II. NAMES DESCRIBE CHARACTERS. This was the case with names in Old Testament times. It does not apply among us, excepting in the case of soubriquets. But the old suggestiveness contains a lesson for all time. Different men have different characters. All these varieties are known to God, even though some of them may be concealed from our fellow-men. It might often have happened that by some accident, misunderstanding, or act of malice, a false name would be given to a person—a good name to a Bad man, or a bad name to a good man. No such error can be found in God's books, the books in which he reads the names of his people. There he notes the true character of all.
III. NAMES DIRECT APPEALS. We call a person by name to arrest his attention and to show that we desire to speak to him individually, and we write his name on a letter in order that it may be sent to him and accepted by him as intended for himself. Christ calls his sheep by name (John 10:3). He knows each member of his flock separately, and has direct, separate, personal dealings with every one. God called young Samuel by name. We do not expect audible appeals from heaven. Yet God is changeless, and he just as truly seeks us out separately now as he sought out Samuel in the days of the judges.
IV. NAMES PRESERVE MEMORIES. History would be a hopeless morass but for the solid ground afforded in definite names. If a man has done anything worthy of fame he is said to have made a name. His name is now treated with respect and handed down to subsequent generations. There are names of honor and names of infamy. To Christ is given the name that is above every name (Philippians 2:9). If one lives an ill life he may earnestly desire to be forgotten; but, alas! the stigma of disgrace is indelibly stamped on his name.
V. NAMES JUSTIFY CLAIMS. A signature gives authority. A name in a will entitles its owner to what is bequeathed under it. There are names "written in the Lamb's book of life" (Revelation 21:27), and all who own those names are entitled to an eternal inheritance with the saints in light. A man's name may not be down in the list of Israel's heirs, nor recorded in any Doomsday book on earth; yet if it is written in Christ's records it is secure for a possession better and richer than the most valuable estate that can ever be enjoyed in this world.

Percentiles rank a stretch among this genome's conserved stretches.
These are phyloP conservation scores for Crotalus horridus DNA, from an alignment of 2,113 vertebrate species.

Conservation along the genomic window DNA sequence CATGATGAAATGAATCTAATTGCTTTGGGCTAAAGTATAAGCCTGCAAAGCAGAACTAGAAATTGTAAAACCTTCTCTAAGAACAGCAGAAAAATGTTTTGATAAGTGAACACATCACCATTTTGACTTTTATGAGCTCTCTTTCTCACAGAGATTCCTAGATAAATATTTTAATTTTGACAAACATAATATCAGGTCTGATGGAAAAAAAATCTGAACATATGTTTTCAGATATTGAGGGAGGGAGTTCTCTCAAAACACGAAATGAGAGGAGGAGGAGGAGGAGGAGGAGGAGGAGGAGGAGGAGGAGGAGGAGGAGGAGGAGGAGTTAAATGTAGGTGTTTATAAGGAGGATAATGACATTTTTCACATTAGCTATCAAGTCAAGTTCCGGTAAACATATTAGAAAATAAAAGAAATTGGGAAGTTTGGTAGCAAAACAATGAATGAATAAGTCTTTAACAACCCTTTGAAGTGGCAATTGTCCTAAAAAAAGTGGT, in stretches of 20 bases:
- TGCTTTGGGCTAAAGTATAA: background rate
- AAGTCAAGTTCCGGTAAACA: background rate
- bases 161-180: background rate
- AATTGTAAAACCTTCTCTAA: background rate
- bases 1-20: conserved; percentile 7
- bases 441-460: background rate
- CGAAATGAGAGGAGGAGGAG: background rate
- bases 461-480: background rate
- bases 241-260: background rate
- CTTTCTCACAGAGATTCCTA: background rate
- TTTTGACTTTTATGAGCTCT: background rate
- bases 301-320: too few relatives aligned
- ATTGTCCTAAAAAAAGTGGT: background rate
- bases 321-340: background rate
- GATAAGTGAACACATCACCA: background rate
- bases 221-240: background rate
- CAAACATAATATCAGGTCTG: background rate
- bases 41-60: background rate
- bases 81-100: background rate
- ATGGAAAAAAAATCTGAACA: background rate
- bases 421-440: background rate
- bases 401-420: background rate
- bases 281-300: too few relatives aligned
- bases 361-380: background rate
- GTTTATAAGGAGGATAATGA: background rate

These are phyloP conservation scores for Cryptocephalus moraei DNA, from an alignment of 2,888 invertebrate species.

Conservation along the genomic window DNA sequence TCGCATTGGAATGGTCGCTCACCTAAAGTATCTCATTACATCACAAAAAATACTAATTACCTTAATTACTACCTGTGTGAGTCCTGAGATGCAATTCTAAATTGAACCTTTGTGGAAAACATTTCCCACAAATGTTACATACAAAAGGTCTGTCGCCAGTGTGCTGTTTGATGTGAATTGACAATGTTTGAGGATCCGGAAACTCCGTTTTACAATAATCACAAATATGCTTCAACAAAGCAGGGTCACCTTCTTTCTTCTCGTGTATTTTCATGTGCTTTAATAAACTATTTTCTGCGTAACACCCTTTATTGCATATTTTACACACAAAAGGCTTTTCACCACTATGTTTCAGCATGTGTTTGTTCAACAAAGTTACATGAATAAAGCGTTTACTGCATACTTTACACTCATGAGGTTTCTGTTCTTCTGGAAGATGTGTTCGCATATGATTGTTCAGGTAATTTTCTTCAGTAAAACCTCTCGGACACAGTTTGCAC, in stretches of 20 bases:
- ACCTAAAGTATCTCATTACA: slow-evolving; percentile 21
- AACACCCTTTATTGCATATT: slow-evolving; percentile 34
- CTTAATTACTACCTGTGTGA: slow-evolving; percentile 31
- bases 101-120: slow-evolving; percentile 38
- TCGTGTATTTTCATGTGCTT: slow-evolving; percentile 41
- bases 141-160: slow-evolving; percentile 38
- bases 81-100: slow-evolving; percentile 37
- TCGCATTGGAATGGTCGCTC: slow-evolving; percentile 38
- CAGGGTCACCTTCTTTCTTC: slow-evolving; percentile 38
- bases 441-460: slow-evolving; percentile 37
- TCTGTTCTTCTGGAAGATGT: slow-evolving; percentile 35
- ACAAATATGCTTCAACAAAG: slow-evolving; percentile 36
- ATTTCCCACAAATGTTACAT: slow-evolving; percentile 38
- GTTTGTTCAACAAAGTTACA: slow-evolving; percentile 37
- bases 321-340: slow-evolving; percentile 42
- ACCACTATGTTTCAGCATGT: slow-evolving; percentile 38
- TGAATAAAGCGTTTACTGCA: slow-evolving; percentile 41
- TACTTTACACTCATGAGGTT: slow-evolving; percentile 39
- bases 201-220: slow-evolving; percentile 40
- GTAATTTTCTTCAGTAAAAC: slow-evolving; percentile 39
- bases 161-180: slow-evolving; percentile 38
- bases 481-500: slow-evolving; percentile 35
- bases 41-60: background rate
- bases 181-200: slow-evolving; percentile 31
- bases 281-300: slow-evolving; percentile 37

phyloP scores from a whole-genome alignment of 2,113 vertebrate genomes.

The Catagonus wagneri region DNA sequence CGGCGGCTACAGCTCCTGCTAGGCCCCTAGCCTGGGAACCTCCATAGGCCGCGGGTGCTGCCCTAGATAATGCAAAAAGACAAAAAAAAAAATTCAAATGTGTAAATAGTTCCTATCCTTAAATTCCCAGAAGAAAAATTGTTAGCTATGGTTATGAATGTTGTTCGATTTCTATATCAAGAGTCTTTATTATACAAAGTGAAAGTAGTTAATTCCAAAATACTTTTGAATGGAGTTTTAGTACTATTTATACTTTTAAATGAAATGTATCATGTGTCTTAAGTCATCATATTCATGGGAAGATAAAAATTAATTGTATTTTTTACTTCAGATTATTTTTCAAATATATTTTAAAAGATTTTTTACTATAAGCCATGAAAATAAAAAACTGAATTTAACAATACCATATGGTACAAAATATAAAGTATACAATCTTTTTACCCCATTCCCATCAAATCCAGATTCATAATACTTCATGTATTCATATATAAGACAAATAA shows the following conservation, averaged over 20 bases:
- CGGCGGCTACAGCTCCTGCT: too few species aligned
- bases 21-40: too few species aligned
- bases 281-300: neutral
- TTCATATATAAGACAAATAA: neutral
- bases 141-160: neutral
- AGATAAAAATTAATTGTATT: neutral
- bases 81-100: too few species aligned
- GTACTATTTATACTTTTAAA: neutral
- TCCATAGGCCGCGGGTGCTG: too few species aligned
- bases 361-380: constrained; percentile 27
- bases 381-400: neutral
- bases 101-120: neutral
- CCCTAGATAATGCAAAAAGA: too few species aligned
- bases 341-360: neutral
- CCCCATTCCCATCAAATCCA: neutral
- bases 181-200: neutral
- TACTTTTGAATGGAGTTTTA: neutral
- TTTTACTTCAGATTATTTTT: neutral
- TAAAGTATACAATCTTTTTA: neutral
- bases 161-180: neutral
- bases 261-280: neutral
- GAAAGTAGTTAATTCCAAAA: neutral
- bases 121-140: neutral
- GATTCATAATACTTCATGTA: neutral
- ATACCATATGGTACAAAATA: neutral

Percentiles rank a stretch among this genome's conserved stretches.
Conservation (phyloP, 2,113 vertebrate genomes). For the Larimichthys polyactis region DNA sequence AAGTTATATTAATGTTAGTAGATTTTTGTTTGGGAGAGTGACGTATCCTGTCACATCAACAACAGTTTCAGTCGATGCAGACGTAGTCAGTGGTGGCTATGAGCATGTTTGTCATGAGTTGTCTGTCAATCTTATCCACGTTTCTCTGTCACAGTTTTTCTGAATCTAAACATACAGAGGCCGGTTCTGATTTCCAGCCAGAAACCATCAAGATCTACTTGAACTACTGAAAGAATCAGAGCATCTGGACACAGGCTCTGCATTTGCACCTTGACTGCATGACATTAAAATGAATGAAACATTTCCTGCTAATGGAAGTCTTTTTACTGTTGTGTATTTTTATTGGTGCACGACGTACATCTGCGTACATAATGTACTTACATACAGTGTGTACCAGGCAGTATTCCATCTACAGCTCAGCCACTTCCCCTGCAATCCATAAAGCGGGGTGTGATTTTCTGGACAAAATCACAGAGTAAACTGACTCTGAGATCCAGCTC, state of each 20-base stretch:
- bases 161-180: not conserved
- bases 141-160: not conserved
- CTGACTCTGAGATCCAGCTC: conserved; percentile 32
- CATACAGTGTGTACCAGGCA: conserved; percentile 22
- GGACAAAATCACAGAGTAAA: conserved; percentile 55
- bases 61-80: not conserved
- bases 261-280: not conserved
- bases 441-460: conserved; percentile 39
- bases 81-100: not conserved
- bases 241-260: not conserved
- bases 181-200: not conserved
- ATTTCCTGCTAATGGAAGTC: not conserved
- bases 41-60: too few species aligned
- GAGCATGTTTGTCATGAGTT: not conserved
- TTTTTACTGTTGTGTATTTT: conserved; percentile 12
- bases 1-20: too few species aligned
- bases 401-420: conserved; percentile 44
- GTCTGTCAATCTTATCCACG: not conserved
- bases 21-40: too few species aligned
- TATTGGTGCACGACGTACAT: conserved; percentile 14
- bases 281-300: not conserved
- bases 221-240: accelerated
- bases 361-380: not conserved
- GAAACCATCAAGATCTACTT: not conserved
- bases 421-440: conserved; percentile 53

VI. A CHANGE OF NAME SIGNIFIES A CHANGE OF STATUS. Jacob, "the Supplanter," is named afresh Israel, "God's prince" Christ's people have a new name on their foreheads (Revelation 22:4). We may leave the evil name of the old life and enjoy the blessings that attach themselves to a true Christian name.
An inalienable possession.
The people were not permitted to sell their allotments, and especial provision was made to prevent the priests from parting with their share of the fruits of the land.
I. THE CHRISTIAN INHERITANCE IS AN INALIENABLE POSSESSION.
1. No enemy can take it away. Christ secures it for his people, so that it is theirs forever. We may lose all earthly things in the shocks and changes of life, but the heavenly treasure abides. So long as we hold it truly, no moth nor rust can corrupt it, no thief can then break through and steal it.
2. The Christian has no right to part with it. He can deny Christ, renounce the gift of God, and abdicate his position as one of the kings and priests of God. But he has no right to act in this way. When once he is called into the kingdom it is with a view of never departing from it. Though left free from external constraints, the bands of conscience forbid his ever giving up his glorious heritage. The vows of Christian fidelity are irrevocable.
II. IT IS A SIN TO ENDANGER THE CHRISTIAN INHERITANCE. AS Christians, we have a charge to keep. Our estate in the kingdom of heaven is entrusted to us. But we may be false to our trust in various ways.
1. By neglecting it. So long as our heritage is faithfully kept no enemy can enter or injure it. But if the hedge is broken down the wild boar from the wood may come through and root up the tender vines (Psalms 80:13). We need to watch over and carefully guard the privileges of the Christian life.
2. By renouncing it for worldly things. The priest might grow tired of his sacred office, and might prefer to have a farm of his own rather than be dependent on the sacrificial offerings of the people, while a lay Israelite, ambitious of the priesthood, might be glad to barter his estate for rank and office in the temple. This was forbidden. The Christian has no right to give up his allegiance to Christ and his inheritance in heavenly things for any earthly consideration. Having put his hand to the plough, he is never to look back.
III. THE INALIENABILITY OF THE CHRISTIAN INHERITANCE RESULTS FROM ITS RELATIONS TO GOD. The portion of the priests was holy, not because they had it, but because it was primarily God's share of the p